Crags Road – Bulldog Road – Castro Crest Motorway
Distance: 8.3 miles
Elevation gain: 1,700 feet
Difficulty: Moderately strenuous
Critters: a black lab/German shepherd mix.
Thank the universe for hills. They may seem like a pain in the ass when you’re climbing them, but they do you the following benefits: one, you get fit; two, you get a good sweat, partially cleansing some of the crap out of you; three, you get great views. More than anything though, you can be grateful that more people don’t like to climb hills. You want to be alone? Climb a hill. Chances are that you’ll be the only one nuts enough to trudge your way up to the top. You may meet somebody, but that person may be so occupied that they will leave you alone. Most people are content to admire from a distance, and the thought of huffing and puffing up a steep slope turns them off like a broken Playstation.
Now, I don’t mind seeing other people on trails. I rather like it most of the time, granted that those I meet aren’t holding extremely loud conversations, nearly running me down with mountain bikes, or wearing neon-colored clothing. I like hiking with other people two, like I did this afternoon with Alejandra and Justin. But sometimes, I want to be alone, specifically as in when I get off of work and want to get a quick ass-kicking in.
Hiking has rarely been a group sport for me. The vast majority of the time that I have spent walking on undeveloped land has been spent by myself. As I get older and more comfortable and settled in myself, I walk farther, and therefore spend more time alone. It’s not necessarily a misanthropic venture, although I will admit to being a fairly introverted person in spite of a capacity for friendliness. Hiking is often the best way to use my body, switch off my mind, burn my spare energy off, and come home feeling mellow, clean, and happy. Other things accomplish this, but none of them enable exertion, meditation, and enjoyment of nature the way a hike can.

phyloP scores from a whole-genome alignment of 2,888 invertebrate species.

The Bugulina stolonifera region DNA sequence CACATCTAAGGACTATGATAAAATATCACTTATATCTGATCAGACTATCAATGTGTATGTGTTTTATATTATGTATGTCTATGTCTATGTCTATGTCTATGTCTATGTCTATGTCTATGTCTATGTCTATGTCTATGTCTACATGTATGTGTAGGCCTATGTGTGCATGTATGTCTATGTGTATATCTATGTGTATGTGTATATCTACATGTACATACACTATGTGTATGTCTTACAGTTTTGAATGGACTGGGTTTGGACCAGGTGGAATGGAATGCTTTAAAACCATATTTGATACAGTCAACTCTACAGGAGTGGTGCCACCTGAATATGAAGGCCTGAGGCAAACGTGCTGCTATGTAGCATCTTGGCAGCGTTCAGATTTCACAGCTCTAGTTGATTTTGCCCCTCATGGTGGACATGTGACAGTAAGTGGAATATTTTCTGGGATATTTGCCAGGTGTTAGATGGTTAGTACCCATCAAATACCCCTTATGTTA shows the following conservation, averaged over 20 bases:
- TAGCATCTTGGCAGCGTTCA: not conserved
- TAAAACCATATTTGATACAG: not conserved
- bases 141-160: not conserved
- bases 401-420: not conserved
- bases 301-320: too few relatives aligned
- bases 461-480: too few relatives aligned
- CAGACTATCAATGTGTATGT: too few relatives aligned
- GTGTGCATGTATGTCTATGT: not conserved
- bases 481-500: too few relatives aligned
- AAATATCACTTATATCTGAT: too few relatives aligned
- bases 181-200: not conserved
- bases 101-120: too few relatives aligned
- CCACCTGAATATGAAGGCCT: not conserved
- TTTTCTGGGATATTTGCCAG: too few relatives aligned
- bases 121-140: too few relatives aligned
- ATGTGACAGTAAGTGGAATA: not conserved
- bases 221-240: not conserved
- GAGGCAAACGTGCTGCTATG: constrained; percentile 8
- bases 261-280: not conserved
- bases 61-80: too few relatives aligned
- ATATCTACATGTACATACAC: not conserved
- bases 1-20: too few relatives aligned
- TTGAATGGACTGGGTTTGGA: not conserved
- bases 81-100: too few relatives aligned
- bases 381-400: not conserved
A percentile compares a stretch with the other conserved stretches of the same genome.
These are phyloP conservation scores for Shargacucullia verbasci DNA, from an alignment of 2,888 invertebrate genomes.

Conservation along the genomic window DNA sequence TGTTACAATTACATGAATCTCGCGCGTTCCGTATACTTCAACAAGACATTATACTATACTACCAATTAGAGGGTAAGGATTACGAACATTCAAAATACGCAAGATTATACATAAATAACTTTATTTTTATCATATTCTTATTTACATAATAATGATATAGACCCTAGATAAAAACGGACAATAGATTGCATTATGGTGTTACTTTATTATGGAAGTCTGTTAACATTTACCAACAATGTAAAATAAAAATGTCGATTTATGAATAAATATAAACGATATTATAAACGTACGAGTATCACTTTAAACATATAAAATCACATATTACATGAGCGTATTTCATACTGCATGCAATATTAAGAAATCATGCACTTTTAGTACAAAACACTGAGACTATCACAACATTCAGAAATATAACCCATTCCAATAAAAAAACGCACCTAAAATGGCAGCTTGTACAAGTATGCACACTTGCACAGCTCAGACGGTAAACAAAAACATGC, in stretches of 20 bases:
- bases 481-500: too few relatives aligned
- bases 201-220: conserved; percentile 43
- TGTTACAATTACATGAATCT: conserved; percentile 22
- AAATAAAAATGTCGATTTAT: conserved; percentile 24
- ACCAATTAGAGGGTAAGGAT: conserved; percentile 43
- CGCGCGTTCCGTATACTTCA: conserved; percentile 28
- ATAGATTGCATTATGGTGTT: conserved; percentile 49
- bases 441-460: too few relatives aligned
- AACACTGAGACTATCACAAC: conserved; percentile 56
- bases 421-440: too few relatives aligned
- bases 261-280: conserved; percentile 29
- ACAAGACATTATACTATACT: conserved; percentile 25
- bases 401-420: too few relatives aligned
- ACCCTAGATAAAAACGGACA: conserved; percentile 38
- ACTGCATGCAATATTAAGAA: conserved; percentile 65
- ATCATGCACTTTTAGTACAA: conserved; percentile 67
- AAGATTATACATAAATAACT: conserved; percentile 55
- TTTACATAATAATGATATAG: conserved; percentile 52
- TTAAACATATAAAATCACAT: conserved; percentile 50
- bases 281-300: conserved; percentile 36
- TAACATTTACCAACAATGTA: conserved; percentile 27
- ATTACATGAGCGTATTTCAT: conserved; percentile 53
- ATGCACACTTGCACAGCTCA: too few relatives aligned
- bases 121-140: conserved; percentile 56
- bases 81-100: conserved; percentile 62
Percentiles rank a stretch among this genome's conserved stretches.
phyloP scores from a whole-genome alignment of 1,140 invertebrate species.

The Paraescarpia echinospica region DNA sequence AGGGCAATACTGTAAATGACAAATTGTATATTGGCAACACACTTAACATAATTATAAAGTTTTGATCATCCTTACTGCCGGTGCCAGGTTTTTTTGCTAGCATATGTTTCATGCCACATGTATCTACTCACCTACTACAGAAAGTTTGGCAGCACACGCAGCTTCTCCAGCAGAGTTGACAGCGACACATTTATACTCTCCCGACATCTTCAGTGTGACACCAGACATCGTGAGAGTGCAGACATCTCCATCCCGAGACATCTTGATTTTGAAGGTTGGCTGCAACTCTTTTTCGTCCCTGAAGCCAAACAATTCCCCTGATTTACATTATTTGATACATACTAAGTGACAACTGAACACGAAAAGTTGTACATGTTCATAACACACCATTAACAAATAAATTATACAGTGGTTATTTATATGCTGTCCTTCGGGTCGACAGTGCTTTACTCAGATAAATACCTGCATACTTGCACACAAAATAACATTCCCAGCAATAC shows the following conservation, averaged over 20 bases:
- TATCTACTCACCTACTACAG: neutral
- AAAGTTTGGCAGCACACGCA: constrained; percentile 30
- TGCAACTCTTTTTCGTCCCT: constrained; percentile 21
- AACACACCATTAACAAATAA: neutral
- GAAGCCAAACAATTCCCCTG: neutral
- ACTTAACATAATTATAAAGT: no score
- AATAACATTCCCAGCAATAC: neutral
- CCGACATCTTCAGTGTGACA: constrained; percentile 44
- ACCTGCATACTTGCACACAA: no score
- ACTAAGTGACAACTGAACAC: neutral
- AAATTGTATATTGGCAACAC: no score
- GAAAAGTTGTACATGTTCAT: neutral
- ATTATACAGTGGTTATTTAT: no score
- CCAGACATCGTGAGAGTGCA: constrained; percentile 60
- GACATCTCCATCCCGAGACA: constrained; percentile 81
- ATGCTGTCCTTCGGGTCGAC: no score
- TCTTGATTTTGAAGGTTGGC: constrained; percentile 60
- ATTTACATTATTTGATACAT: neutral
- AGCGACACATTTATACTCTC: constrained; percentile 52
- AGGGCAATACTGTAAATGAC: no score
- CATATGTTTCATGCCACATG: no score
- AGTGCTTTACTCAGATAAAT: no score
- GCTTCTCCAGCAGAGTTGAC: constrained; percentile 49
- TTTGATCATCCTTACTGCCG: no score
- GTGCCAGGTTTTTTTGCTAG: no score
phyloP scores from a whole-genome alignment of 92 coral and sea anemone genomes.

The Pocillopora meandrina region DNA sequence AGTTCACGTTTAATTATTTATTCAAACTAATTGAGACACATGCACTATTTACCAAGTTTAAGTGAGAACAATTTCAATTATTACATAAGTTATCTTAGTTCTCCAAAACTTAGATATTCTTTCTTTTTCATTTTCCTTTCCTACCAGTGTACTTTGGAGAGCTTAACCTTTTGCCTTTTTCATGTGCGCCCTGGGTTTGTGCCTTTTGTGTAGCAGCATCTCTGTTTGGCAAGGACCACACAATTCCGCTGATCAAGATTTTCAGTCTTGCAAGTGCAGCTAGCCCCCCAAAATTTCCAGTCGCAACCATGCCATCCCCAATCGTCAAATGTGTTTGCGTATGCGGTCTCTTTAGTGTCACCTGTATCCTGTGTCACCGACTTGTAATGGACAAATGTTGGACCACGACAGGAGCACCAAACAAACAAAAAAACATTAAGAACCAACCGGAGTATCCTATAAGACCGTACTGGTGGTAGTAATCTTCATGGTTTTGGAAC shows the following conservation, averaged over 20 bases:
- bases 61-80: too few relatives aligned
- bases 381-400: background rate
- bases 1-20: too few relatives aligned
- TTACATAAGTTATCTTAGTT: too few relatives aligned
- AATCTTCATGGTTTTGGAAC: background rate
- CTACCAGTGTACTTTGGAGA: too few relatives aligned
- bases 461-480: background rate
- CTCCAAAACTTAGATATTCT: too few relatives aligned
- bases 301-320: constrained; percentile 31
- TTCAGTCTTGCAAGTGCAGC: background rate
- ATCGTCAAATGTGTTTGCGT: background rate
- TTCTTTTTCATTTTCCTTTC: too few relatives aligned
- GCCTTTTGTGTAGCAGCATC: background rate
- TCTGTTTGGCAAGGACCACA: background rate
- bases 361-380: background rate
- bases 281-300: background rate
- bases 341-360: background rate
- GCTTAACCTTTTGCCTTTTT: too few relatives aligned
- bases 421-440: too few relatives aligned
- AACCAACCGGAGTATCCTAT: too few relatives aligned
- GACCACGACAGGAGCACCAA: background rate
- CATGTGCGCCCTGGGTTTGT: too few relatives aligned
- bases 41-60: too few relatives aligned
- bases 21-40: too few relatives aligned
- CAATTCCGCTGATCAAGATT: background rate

Bulldog road enables this sense of solitude by traveling through a rarely-visited stretch of Malibu Creek State Park. It branches off of the main stretch of Crags Road from the back entrance to the park, located in the community of Malibou Lake. After a brief amble by the side of a creek, the trail, an old fire road, begins to climb in earnest. The climbing is rarely difficult, save for the last stretch which always seems determined to test my stamina. The views grow increasingly sublime as you slowly gain sight of the Goat Buttes, Saddle Peak, the San Fernando Valley, Ladyface Mountain, the Simi Hills, and the San Gabriel Mountains, ultimately ending with a view of the Ocean and West Los Angeles.
I have never encountered people at any point beyond the creek crossing, which occurs about .7 miles into the hike. From that point to the top of the trail, which intersects with Castro Ridge Motorway, there is hardly ever anybody present. One can climb in solitude through shady stretches on the direct north side of the hill through groves of live oak and bay, or through elfin forest featuring manzanita, chamise, sage, ribbonwood, and a few trippy plants I had never seen before.
Once one reaches Castro Motorway, you have the option of walking in the direction of Castro Peak, which is a privately-owned antennae installation (boo for private land, yay for cell phone reception). You can also walk in the direction of Corral Canyon Road, which winds its way up the south side of the hill from Pacific Coast Highway near Solstice Canyon. Further down this road, the trail follows the crest past some sandstone outcroppings reminiscent of Vasquez Rocks. Beyond this, the crest trail eventually switchbacks down into Malibu Canyon before eventually terminating at Malibu Canyon Road. The catch, of course, is that one would have to hike all the way back up to the top, hike up to the junction with Bulldog, and then return the way you came. All together, this would probably be about 15 miles with an additional 1,500 feet of gain (I’m guesstimating), and I wouldn’t recommend it unless you’re really trying to train – and there are better hikes for this.
I once completed a grand loop of Malibu Creek State Park in which I took Crags Road from the Grasslands Trail, up Bulldog Road, across the entire length of Castro Crest, up along the side of Malibu Canyon Road, and then back to the trailhead on Mulholland. Until the very end, this was a great trail. However, once I hit the highway, I had cars blowing past and full sun exposure. I don’t recommend doing this, even though 14 of the 16 miles were gorgeous.
Ultimately, this is a great way to get a work-out, catch up on some solitude, spy some views, and feel like you accomplished something in under three hours.
Up next: Oak Grove to High Point on Palomar Mountain.
January: 82.7 miles
Year-to-Date: 82.7 miles